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Featured DVD Review: Muay Thai Fighter

April 8th, 2011

Muay Thai Fighter - Buy from Amazon

Muay Thai Fighter, a.k.a., Muay Thai Chaiya or Chaiya, is a martial arts movie from Thailand that was released after the success of Ong-Bak. That film was a veritable boon to the movie industry in that country, but with sudden growth comes the chance that too many movies will dilute the talent and / or that too many knock-offs will hurt creativity. Is that the case here? Or will this film be able to shine in a now crowded field?

The Movie

We start with a short prologue explaining how the Thai Kickboxing circuit of 1972 was run by organized crime and that many times, no matter who was better in the ring, the crime bosses would determine the outcome of the fight. We were also shown point blank that the action outside the ring was even more violent inside it.

We then meet our three protagonists: Samor, our narrator and son of a fisherman / gambler; Piak, who was born and raised in a whorehouse and is hot-tempered inside and outside of the ring; and Pao, the son of the local Muay Chaiya trainer (Tew) and the brother of a potential champion (Krangsuk). The three are very loyal to one another and train under Tew in the art of Muay Chaiya, a regional variant of Muay Thai that emphasizes defense and quick counter attacks. Their training under Tew ends when he's unable to repay the crime bosses he borrowed money from to start the school and has to take over training duties in their big city gym.

The three friends remain behind and five years later they are adults ready to make it on their own in the big city. However, when they get there they realize they were not prepared for life in the big city. Since Samor was injured and can't fight, he helps Piak train. But he gets in over his head with corrupt managers, gambling debts, etc. This leads to fights with his wife, and it only gets worse after he's accused of throwing a fight. (His boxing style is very heavy on the defense, blocking all incoming attacks waiting for an opening, and when that opening comes, he hits it with all he's got. If he wins, it looks like an amazing comeback. But if he loses, it looks like he was never trying to win.) Piak and Samor continue to spiral downward into underground fighting and are soon working as thugs for a local crime boss. Meanwhile, Pao continues to train while attending school. While Piak decends into underground fighting, he looks to climb the ranks of the professional circuit.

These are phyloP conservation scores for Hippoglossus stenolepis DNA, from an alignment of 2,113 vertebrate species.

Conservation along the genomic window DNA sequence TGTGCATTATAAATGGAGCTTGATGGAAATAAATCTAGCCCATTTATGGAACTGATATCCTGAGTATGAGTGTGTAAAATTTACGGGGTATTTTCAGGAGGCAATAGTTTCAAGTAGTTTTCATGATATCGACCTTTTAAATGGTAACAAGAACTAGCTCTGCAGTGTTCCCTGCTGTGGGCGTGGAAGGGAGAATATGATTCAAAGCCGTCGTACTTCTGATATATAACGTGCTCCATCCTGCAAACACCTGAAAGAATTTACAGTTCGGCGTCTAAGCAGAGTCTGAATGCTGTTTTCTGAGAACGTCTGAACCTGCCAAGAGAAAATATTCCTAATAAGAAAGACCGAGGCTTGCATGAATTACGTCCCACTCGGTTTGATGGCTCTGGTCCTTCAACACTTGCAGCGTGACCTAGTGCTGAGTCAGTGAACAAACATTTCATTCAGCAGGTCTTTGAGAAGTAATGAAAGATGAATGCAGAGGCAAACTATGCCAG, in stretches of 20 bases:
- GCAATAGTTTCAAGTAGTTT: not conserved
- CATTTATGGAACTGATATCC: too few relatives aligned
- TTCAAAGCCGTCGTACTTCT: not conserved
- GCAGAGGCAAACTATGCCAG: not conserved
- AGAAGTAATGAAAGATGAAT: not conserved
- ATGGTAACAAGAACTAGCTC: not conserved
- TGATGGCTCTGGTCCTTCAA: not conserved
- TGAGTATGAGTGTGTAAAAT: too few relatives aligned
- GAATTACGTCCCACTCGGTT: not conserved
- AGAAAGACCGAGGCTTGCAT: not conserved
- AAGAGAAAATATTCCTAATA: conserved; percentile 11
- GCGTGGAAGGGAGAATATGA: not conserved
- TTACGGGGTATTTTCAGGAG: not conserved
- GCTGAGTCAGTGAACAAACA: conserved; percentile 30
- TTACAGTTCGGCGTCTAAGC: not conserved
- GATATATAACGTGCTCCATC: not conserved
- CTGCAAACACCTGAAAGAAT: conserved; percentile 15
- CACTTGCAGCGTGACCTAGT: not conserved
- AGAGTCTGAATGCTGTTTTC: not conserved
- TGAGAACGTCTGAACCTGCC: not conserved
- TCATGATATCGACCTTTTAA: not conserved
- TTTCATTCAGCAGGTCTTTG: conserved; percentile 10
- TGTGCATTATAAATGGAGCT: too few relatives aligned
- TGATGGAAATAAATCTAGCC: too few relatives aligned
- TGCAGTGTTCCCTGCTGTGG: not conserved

So that's the set up as we watch the two boxers with diametrically opposite styles on opposite paths in the world of boxing. It's a good setup and while it is not exactly unique, it's certainly a more in-depth and dramatically compelling than most martial arts movies. However, so much happens during the plot, that without the voiceover, it would be too much to keep track off. Even at nearly two hours long, the plot has to jump forward a few times just to make it fit. It's also a little predictable and the mirror paths of Pao's ascension and Piak's decline were, well, less than subtle. That said, it's still adds to the drama of the film and can be seen as a selling point, even with the flaws. At the very least, it doesn't get in the way of the fighting.

Speaking of fighting, there's plenty of it, both in and outside of the ring. The particular style of Muay Thai fighting seen in the movie is quite entertaining, even if if it not exactly accurate to Muay Chaiya. (I've read that claim, but I don't have the knowledge to confirm or deny such claims.) There are more than enough of these fights that if that's all the action there were in the movie, it would be enough. However, with Piak and Samor's growing involvement with organized crime, we see plenty of underground fights, which have a much different and much more brutal style to them. (We also see plain old gang warfare assassinations as well as a very bloody finale.) The lack of CG effects / wire work gives the film a more visceral effect and the action doesn't wane as a result.

Overall the film tries to be more than the average Martial Arts movie, and while it isn't 100% successful in everything it tries, it still works more often than not and for fans of the genre who looking for a little more, they will find it here.

The Extras

The only extra on the DVD is a 9-minute behind-the-scenes / interview featurette. This is on par with a lot of similar imports.

The Verdict

Muay Thai Fighter isn't in the same class as the original Ong-Bak or Tom Young Goong, but it is still better than most movies in the genre and is it definitely worth checking out for martial arts fans. The DVD doesn't have a lot of extras, but for fans of Thai films in particular, it is worth picking up.


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Filed under: Video Review, Muay Thai Chaiya